Colm, tell us a bit about your career to date.
I have an untraditional background in that I trained in very general practice with a little bit of everything from litigation to wills and probate. Following qualification, I joined KPMG’s regulatory advisory services practice and spent two and a half years there. Then I moved in-house as legal counsel for a fund administrator for a year, before three and a half years as a specialist regulatory practitioner for a large law firm in Dublin. Finally, I came to the Cayman Islands in July last year.
Moving abroad for work isn’t a decision to be taken lightly! Why did you decide to make the move offshore?
There were a number of factors that made it attractive to me at this point in my career. My personal circumstances meant that it was less difficult for me to move, given that I am just getting married and don't have any kids yet. Also, the regulatory regime here is very new, so there was an interesting opportunity to be involved in shaping the regulatory landscape for an offshore jurisdiction. I had visited the Cayman Islands before, so I knew what the lifestyle had to offer – year-round sunshine, ease of living, a short commute to work in the car. The weather means I am a member of a gym entirely based outdoors; there is a good social scene involving expats and local people alike; and lots of excellent choices for restaurants, nightlife and bars!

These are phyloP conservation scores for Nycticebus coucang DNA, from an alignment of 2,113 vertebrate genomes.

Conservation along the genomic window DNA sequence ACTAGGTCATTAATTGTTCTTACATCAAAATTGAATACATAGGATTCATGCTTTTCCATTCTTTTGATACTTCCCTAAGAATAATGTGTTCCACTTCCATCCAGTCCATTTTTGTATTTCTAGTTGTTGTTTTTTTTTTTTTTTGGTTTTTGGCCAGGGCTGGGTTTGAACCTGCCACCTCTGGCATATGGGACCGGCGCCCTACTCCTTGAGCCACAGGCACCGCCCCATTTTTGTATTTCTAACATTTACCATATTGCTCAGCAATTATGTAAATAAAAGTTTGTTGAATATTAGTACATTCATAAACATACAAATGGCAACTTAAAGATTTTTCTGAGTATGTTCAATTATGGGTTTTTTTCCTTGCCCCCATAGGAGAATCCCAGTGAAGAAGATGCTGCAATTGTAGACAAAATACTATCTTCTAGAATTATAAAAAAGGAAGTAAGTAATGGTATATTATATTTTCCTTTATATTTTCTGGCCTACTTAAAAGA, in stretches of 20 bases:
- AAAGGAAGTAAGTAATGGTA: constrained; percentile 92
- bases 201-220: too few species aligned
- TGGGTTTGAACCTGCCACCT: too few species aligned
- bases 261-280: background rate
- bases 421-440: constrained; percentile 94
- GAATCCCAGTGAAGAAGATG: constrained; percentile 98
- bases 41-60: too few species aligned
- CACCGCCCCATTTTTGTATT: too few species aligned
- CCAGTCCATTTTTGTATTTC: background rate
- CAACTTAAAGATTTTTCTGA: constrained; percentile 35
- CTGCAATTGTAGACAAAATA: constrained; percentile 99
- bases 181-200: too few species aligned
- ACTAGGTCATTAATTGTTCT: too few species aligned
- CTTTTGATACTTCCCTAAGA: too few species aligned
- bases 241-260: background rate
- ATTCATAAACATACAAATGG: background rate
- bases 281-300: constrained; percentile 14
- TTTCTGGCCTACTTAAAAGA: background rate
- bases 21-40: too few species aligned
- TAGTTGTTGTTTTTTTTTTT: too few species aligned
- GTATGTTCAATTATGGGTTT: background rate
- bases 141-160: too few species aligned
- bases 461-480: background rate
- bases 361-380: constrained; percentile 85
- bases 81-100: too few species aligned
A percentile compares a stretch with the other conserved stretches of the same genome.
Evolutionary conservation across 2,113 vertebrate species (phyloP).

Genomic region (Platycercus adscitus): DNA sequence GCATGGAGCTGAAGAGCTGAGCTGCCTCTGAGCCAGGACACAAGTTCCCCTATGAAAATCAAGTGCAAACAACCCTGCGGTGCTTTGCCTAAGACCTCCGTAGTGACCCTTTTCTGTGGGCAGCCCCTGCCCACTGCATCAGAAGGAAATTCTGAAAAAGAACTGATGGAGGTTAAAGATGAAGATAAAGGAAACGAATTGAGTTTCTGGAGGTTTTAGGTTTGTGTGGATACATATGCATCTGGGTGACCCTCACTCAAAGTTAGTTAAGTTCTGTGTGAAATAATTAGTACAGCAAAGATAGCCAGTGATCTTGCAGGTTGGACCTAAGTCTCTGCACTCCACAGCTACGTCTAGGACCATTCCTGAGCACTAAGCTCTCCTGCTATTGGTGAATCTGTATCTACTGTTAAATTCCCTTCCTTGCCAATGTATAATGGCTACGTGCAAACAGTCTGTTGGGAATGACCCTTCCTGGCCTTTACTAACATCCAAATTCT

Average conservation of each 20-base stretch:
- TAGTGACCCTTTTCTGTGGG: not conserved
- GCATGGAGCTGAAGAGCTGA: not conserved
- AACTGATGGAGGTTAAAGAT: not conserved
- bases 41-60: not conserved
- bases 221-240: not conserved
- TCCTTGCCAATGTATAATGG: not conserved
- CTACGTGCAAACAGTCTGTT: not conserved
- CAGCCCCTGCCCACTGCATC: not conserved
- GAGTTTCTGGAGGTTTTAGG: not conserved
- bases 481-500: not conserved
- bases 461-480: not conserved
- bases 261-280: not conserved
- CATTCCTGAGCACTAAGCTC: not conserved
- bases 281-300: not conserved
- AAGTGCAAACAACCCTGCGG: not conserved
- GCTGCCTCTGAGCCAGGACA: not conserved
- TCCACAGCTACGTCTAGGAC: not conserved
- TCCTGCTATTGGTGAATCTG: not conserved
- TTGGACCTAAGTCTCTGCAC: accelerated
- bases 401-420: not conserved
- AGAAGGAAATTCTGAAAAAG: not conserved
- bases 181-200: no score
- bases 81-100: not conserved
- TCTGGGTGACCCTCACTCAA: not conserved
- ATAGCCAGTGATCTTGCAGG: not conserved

How did you find the transition?
My practice area meant the transition was easier: anti-money laundering is an international concept and the controls and systems are quite international in practice. There is a learning curve in terms of getting up to speed with specific legislative references, but you're not conceptually moving from a civil law jurisdiction into a common law jurisdiction. From an Irish context, much of the precedents for our laws come ultimately from the roots of the laws of England and Wales, so that has been interesting to see in practice, given that the Cayman Islands is a fully blown British Overseas Territory. The main learning curve has been more about how business is done, with clients being very much concentrated in the United States, but overall, the transition has been very manageable in terms of getting up to speed.